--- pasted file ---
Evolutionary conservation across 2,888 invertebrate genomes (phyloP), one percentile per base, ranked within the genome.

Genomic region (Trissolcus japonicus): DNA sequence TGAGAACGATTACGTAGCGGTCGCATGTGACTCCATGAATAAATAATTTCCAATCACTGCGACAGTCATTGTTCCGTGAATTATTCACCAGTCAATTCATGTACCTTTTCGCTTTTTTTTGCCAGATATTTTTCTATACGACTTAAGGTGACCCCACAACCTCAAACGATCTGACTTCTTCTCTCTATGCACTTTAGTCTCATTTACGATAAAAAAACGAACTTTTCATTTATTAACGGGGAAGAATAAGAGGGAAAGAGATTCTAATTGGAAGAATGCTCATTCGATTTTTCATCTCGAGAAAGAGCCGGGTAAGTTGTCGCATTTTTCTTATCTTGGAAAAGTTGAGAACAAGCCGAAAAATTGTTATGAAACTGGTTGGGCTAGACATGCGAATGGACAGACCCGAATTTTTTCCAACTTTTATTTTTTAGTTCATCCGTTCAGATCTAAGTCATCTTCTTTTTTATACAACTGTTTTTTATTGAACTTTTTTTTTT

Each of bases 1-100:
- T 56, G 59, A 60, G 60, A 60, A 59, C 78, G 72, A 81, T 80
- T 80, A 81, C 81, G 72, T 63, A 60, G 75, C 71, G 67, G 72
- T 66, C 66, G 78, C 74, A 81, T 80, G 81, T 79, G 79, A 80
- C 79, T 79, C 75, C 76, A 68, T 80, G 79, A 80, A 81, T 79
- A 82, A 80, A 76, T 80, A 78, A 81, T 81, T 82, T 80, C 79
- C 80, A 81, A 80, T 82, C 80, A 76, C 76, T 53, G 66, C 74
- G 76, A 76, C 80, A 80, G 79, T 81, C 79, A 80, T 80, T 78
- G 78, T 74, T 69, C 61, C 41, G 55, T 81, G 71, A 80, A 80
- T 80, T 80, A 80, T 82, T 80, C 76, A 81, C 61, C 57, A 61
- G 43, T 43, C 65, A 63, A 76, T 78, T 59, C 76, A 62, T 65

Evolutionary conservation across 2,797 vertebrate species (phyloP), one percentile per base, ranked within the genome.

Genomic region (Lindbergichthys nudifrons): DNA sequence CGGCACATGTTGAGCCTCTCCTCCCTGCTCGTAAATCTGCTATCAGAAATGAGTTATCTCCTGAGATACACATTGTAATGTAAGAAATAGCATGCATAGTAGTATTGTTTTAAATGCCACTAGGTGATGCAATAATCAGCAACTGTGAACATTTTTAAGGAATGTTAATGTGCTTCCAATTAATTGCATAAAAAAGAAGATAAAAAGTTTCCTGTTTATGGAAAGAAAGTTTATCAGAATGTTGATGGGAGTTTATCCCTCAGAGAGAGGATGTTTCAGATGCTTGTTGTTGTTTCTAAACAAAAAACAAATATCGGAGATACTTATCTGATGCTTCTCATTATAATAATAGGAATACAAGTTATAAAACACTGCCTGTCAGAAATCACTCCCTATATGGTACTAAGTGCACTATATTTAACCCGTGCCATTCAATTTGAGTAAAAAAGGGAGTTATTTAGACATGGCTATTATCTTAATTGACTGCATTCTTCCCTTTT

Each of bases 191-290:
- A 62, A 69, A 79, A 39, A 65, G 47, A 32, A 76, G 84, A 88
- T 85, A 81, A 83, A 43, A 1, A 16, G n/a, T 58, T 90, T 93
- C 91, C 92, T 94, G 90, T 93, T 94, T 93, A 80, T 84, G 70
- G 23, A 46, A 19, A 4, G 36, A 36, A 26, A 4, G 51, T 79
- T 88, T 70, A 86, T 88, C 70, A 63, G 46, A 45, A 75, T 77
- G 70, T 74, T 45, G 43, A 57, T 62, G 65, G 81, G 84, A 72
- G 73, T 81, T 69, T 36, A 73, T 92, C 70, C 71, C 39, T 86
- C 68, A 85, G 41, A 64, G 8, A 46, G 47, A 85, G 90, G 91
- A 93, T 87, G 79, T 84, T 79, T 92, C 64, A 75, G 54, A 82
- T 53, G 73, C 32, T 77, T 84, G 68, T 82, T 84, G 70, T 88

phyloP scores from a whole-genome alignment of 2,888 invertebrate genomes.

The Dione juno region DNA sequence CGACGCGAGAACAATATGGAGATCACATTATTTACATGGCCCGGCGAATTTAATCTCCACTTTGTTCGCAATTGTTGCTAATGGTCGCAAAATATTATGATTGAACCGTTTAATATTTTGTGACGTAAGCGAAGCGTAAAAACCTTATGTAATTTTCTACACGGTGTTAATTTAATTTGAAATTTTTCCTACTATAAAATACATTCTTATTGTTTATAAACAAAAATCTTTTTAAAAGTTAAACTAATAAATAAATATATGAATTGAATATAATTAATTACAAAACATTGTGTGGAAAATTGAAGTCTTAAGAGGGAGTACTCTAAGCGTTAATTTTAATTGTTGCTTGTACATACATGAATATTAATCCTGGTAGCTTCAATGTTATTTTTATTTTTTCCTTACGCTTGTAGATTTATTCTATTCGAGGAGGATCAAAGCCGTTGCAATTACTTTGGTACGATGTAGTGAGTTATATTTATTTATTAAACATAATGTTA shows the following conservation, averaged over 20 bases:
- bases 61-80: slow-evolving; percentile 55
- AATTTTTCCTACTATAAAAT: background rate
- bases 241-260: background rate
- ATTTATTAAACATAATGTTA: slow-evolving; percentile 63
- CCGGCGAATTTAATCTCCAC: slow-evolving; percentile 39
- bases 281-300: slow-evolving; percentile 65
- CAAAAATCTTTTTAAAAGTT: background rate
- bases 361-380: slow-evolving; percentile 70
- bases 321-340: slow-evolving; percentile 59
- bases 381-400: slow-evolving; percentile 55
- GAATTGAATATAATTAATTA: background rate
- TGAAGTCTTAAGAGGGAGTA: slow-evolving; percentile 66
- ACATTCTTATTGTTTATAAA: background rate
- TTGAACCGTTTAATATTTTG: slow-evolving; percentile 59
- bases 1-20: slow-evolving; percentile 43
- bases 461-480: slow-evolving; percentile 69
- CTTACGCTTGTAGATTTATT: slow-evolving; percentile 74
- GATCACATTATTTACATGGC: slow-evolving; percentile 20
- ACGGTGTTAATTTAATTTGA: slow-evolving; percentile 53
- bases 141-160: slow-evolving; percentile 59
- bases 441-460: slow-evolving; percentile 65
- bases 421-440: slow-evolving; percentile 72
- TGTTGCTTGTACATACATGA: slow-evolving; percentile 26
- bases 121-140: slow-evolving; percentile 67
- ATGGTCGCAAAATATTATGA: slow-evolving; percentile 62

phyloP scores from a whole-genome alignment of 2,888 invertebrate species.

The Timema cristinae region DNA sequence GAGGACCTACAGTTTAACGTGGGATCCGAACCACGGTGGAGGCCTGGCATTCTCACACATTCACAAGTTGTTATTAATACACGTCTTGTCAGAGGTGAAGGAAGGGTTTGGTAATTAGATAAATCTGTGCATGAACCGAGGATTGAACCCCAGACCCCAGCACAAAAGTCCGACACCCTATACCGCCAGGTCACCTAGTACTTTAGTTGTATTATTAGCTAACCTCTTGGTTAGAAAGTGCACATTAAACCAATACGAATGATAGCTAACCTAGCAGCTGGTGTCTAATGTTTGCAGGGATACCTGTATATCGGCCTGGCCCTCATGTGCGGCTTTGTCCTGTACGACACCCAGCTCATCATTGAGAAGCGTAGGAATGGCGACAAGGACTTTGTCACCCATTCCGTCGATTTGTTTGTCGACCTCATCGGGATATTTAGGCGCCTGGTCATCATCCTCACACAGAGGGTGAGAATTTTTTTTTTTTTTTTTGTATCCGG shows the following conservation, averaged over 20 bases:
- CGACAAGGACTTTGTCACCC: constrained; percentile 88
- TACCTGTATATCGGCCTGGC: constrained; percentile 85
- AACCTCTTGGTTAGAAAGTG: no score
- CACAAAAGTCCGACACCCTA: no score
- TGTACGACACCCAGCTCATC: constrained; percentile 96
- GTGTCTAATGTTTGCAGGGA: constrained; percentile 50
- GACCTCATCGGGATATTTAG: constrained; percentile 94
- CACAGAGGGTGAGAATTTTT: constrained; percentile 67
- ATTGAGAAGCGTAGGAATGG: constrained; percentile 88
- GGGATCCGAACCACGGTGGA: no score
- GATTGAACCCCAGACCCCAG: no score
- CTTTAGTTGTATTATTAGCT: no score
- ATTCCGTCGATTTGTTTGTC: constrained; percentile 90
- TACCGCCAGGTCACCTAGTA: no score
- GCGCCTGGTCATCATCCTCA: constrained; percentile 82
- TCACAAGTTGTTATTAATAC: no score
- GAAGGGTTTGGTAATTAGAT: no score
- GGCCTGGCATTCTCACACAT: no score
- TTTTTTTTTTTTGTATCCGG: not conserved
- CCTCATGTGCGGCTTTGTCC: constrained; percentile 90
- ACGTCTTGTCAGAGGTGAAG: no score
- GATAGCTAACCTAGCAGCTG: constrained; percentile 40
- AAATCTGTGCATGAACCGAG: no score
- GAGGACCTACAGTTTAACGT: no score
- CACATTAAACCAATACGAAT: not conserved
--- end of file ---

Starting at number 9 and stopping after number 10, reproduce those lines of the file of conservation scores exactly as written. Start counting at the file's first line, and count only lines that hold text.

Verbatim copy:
- C 80, A 81, A 80, T 82, C 80, A 76, C 76, T 53, G 66, C 74
- G 76, A 76, C 80, A 80, G 79, T 81, C 79, A 80, T 80, T 78